Even though Autism Awareness Month is over, there are five things you can do for your friends who have children with special needs. It is challenging to raise a child with special needs. It can also be a lonely existence. It is also difficult for families to be able to make friends, have play dates and attend events. There are things you can do for your friends who have special needs children to make their lives easier.
1. Give them a call. Sometimes it feels easier to text, allows you to hear their voice and see how they're doing. Check in. Tell them some cool joke you heard or ask them out to lunch. A phone call shows them you're invested in their day to day.
2. Be patient. Be patient when they decide they can't attend a birthday party because their child may not behave. Also, be patient when you don't hear from them for a very long time. They're managing a lot. Sometimes it's easier to lay low and fall off the map when you're going through a tough season. Be patient with them even when you feel like they're not reciprocating their part of the friendship.
3. Buy them a cup of coffee. Give them a gift card to their favorite coffee shop or invite them out for coffee. Listen more than you speak, love them, and serve them. A cup of coffee or a tea shows that you want to sit down and you want to talk. It shows that you want to hear about how they're doing. Don't try to fix anything. Don't volunteer for stuff that you won't be able to follow through on, but definitely listen to them.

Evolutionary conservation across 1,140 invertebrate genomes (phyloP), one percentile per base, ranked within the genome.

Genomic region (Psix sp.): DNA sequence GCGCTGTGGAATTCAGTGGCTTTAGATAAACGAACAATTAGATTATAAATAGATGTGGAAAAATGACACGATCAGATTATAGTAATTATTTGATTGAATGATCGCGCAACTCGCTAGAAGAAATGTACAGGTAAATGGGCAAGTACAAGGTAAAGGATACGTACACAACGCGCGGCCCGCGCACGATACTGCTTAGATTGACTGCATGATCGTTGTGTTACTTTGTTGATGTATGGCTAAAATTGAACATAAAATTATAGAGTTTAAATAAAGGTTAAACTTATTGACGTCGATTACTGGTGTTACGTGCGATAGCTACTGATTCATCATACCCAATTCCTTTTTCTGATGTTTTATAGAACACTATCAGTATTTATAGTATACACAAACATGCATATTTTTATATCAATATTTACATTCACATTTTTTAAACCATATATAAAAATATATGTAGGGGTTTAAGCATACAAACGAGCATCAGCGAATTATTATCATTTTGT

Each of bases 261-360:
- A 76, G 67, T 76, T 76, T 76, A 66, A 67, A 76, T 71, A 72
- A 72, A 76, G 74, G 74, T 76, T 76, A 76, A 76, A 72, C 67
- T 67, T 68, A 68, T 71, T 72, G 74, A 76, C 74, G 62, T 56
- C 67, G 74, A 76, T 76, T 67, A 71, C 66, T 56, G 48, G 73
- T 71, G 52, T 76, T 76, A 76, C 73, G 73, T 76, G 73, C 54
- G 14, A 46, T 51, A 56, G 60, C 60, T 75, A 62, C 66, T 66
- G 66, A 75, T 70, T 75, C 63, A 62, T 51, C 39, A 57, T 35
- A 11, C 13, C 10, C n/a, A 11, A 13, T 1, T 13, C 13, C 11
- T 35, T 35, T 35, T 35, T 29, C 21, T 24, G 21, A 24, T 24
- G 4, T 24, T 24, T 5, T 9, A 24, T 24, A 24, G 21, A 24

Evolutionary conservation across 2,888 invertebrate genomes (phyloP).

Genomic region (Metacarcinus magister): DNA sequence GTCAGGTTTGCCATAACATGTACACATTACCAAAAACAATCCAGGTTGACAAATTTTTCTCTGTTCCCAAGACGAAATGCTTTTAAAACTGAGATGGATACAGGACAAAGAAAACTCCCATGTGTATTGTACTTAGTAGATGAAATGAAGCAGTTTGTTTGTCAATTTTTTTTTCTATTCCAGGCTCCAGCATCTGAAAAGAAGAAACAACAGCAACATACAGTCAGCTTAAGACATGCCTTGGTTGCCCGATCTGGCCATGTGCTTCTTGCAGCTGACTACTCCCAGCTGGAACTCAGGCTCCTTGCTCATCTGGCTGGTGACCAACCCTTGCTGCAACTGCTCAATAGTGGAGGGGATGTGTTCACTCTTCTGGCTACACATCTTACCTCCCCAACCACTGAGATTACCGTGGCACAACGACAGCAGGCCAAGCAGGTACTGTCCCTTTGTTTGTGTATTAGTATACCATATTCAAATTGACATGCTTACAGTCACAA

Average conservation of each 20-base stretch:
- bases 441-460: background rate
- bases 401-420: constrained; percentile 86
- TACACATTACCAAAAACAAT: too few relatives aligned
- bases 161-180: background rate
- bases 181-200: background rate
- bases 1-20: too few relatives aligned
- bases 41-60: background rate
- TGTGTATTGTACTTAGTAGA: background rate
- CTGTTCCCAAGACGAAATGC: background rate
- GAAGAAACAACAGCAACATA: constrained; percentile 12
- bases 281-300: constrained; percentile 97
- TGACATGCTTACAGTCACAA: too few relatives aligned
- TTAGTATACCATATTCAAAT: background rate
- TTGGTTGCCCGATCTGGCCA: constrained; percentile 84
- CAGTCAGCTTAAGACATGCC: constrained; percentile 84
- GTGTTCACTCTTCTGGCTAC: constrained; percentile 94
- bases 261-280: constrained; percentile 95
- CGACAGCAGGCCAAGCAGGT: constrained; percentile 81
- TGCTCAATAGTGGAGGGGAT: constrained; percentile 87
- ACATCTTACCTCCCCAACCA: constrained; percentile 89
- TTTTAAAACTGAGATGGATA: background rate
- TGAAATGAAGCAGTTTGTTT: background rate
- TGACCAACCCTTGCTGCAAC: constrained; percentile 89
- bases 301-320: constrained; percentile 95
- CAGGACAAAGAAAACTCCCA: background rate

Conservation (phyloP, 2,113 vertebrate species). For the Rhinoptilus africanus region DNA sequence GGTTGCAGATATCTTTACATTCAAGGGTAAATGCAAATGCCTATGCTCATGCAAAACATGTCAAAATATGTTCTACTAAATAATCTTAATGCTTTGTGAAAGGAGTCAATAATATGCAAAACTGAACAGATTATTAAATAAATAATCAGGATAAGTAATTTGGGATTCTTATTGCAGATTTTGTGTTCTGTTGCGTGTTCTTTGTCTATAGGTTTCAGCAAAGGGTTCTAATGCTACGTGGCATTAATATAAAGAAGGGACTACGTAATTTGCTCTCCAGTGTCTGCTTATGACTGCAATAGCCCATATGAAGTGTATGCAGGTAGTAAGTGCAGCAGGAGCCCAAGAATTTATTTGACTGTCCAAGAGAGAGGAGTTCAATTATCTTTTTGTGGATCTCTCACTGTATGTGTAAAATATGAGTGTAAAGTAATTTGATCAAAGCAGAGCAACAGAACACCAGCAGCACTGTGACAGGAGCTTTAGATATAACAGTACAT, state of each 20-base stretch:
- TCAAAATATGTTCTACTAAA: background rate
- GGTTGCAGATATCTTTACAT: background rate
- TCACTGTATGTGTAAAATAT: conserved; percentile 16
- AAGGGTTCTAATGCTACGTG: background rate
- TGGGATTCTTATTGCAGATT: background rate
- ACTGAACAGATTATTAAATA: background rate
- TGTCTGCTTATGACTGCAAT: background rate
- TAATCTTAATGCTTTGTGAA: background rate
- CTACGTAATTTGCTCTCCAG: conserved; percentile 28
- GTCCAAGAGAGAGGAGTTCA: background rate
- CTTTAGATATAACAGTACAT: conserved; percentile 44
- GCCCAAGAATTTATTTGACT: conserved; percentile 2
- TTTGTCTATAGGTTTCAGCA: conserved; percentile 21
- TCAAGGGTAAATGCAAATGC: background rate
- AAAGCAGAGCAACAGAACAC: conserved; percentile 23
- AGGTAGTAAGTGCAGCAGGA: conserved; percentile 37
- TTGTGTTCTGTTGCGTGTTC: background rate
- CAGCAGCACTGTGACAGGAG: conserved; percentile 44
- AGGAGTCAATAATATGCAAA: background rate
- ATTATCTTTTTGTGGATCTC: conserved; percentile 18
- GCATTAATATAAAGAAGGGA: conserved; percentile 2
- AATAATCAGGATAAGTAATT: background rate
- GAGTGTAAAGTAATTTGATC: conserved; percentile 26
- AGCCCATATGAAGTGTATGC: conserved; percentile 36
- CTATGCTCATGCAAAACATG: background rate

4. Attend an IEP meeting. It feels daunting for people without special needs children to attend an IEP meeting. An IEP meeting is an Individual Educational Planning meeting. You may not have experience, but having you there to sit and listen to is important. Tell them that you won't say anything, you want to sit there next to them and give them support. It will mean a lot.
It'll also help you understand what they go through. One year, I had 11 IEP meetings in a span of three months. Only one time did I have someone go with me. It's challenging, and having someone sitting next to you can make the difference.
5. Ask them about their child. Even though you are dealing with friends and family, the child can become invisible. Hearing their child's wins is great, and hearing their losses are okay as well. Ask about them.
In fact, frame a question like this: “What is something cool and funny that your son or daughter has done this week?” That helps them to talk about the good, but also to be okay with bragging on those wins that may not seem to compare to that of a typical child. Smile and joke with them. And remember, as much as you love your child, they love theirs too. They're not always able to share those things because they're not invited to speak about their child.
Oftentimes, children with special needs are treated as if they are invisible. They are very real, very visible, have real feelings, real parents, real emotions and a real day to day. They deal with things that are sometimes unimaginable but in many ways, we all deal with things that are sometimes unimaginable. Connecting with your friend in that way helps both of you.